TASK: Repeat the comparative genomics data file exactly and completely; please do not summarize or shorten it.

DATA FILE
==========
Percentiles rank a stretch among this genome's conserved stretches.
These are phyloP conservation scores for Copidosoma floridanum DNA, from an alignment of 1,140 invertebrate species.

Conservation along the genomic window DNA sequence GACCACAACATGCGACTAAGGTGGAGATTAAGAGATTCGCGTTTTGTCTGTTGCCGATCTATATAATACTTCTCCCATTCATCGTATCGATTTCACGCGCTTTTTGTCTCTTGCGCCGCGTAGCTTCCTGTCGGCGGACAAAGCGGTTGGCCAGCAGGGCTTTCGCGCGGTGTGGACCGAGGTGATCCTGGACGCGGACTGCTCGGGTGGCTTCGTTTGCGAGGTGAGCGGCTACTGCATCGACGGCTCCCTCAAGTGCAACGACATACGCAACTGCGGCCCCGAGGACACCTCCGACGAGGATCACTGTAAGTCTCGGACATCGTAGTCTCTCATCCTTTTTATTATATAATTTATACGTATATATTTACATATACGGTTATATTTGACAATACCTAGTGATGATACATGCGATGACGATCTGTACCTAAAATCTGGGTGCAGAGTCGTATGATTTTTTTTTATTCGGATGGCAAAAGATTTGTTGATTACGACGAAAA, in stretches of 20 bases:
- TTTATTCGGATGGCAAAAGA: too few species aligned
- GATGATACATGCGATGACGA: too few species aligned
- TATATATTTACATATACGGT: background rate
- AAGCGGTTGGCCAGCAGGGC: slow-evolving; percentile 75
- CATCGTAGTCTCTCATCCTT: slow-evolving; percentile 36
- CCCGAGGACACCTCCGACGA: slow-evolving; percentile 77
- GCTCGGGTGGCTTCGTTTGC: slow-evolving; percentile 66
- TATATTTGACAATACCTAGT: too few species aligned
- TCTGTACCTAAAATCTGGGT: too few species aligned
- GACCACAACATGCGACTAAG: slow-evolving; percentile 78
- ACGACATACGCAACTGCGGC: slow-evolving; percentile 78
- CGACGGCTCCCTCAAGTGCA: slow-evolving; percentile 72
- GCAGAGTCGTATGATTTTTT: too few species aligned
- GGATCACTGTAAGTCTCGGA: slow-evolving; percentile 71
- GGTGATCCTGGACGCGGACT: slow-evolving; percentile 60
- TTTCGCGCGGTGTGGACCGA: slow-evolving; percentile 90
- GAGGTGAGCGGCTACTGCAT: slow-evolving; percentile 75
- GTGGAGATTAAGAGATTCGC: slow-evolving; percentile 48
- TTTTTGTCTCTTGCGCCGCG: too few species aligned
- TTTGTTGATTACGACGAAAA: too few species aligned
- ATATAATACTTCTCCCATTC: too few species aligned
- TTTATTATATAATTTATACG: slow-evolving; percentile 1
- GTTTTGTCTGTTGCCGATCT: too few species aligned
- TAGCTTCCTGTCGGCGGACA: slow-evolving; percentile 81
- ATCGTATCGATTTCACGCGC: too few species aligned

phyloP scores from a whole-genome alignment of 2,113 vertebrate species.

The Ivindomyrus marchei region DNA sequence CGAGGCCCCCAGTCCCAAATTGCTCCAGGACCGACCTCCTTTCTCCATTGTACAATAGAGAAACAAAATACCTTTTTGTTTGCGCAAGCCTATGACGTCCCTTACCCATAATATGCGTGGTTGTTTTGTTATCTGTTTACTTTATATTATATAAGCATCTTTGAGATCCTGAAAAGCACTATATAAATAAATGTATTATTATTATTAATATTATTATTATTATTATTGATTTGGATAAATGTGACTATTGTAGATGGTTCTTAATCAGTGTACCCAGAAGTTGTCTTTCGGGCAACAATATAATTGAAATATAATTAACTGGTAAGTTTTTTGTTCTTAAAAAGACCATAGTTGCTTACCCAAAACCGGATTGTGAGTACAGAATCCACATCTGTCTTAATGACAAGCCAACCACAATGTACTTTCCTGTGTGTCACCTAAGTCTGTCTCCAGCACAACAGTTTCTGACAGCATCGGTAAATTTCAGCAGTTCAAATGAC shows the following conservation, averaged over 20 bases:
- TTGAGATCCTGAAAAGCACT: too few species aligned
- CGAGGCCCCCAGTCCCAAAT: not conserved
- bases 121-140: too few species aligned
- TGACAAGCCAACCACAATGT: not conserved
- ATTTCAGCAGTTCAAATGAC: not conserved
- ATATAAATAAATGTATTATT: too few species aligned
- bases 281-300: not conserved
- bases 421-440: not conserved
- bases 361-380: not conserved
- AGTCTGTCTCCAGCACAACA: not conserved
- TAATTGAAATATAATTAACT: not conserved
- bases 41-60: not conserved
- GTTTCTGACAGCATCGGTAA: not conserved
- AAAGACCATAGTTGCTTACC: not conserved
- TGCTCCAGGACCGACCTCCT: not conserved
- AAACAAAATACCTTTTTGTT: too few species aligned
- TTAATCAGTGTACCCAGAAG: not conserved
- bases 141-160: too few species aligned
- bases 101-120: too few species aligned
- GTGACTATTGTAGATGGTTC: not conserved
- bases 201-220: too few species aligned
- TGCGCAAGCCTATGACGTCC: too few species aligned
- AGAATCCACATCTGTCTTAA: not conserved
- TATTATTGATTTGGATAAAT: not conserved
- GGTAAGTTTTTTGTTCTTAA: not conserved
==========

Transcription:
Percentiles rank a stretch among this genome's conserved stretches.
These are phyloP conservation scores for Copidosoma floridanum DNA, from an alignment of 1,140 invertebrate species.

Conservation along the genomic window DNA sequence GACCACAACATGCGACTAAGGTGGAGATTAAGAGATTCGCGTTTTGTCTGTTGCCGATCTATATAATACTTCTCCCATTCATCGTATCGATTTCACGCGCTTTTTGTCTCTTGCGCCGCGTAGCTTCCTGTCGGCGGACAAAGCGGTTGGCCAGCAGGGCTTTCGCGCGGTGTGGACCGAGGTGATCCTGGACGCGGACTGCTCGGGTGGCTTCGTTTGCGAGGTGAGCGGCTACTGCATCGACGGCTCCCTCAAGTGCAACGACATACGCAACTGCGGCCCCGAGGACACCTCCGACGAGGATCACTGTAAGTCTCGGACATCGTAGTCTCTCATCCTTTTTATTATATAATTTATACGTATATATTTACATATACGGTTATATTTGACAATACCTAGTGATGATACATGCGATGACGATCTGTACCTAAAATCTGGGTGCAGAGTCGTATGATTTTTTTTTATTCGGATGGCAAAAGATTTGTTGATTACGACGAAAA, in stretches of 20 bases:
- TTTATTCGGATGGCAAAAGA: too few species aligned
- GATGATACATGCGATGACGA: too few species aligned
- TATATATTTACATATACGGT: background rate
- AAGCGGTTGGCCAGCAGGGC: slow-evolving; percentile 75
- CATCGTAGTCTCTCATCCTT: slow-evolving; percentile 36
- CCCGAGGACACCTCCGACGA: slow-evolving; percentile 77
- GCTCGGGTGGCTTCGTTTGC: slow-evolving; percentile 66
- TATATTTGACAATACCTAGT: too few species aligned
- TCTGTACCTAAAATCTGGGT: too few species aligned
- GACCACAACATGCGACTAAG: slow-evolving; percentile 78
- ACGACATACGCAACTGCGGC: slow-evolving; percentile 78
- CGACGGCTCCCTCAAGTGCA: slow-evolving; percentile 72
- GCAGAGTCGTATGATTTTTT: too few species aligned
- GGATCACTGTAAGTCTCGGA: slow-evolving; percentile 71
- GGTGATCCTGGACGCGGACT: slow-evolving; percentile 60
- TTTCGCGCGGTGTGGACCGA: slow-evolving; percentile 90
- GAGGTGAGCGGCTACTGCAT: slow-evolving; percentile 75
- GTGGAGATTAAGAGATTCGC: slow-evolving; percentile 48
- TTTTTGTCTCTTGCGCCGCG: too few species aligned
- TTTGTTGATTACGACGAAAA: too few species aligned
- ATATAATACTTCTCCCATTC: too few species aligned
- TTTATTATATAATTTATACG: slow-evolving; percentile 1
- GTTTTGTCTGTTGCCGATCT: too few species aligned
- TAGCTTCCTGTCGGCGGACA: slow-evolving; percentile 81
- ATCGTATCGATTTCACGCGC: too few species aligned

phyloP scores from a whole-genome alignment of 2,113 vertebrate species.

The Ivindomyrus marchei region DNA sequence CGAGGCCCCCAGTCCCAAATTGCTCCAGGACCGACCTCCTTTCTCCATTGTACAATAGAGAAACAAAATACCTTTTTGTTTGCGCAAGCCTATGACGTCCCTTACCCATAATATGCGTGGTTGTTTTGTTATCTGTTTACTTTATATTATATAAGCATCTTTGAGATCCTGAAAAGCACTATATAAATAAATGTATTATTATTATTAATATTATTATTATTATTATTGATTTGGATAAATGTGACTATTGTAGATGGTTCTTAATCAGTGTACCCAGAAGTTGTCTTTCGGGCAACAATATAATTGAAATATAATTAACTGGTAAGTTTTTTGTTCTTAAAAAGACCATAGTTGCTTACCCAAAACCGGATTGTGAGTACAGAATCCACATCTGTCTTAATGACAAGCCAACCACAATGTACTTTCCTGTGTGTCACCTAAGTCTGTCTCCAGCACAACAGTTTCTGACAGCATCGGTAAATTTCAGCAGTTCAAATGAC shows the following conservation, averaged over 20 bases:
- TTGAGATCCTGAAAAGCACT: too few species aligned
- CGAGGCCCCCAGTCCCAAAT: not conserved
- bases 121-140: too few species aligned
- TGACAAGCCAACCACAATGT: not conserved
- ATTTCAGCAGTTCAAATGAC: not conserved
- ATATAAATAAATGTATTATT: too few species aligned
- bases 281-300: not conserved
- bases 421-440: not conserved
- bases 361-380: not conserved
- AGTCTGTCTCCAGCACAACA: not conserved
- TAATTGAAATATAATTAACT: not conserved
- bases 41-60: not conserved
- GTTTCTGACAGCATCGGTAA: not conserved
- AAAGACCATAGTTGCTTACC: not conserved
- TGCTCCAGGACCGACCTCCT: not conserved
- AAACAAAATACCTTTTTGTT: too few species aligned
- TTAATCAGTGTACCCAGAAG: not conserved
- bases 141-160: too few species aligned
- bases 101-120: too few species aligned
- GTGACTATTGTAGATGGTTC: not conserved
- bases 201-220: too few species aligned
- TGCGCAAGCCTATGACGTCC: too few species aligned
- AGAATCCACATCTGTCTTAA: not conserved
- TATTATTGATTTGGATAAAT: not conserved
- GGTAAGTTTTTTGTTCTTAA: not conserved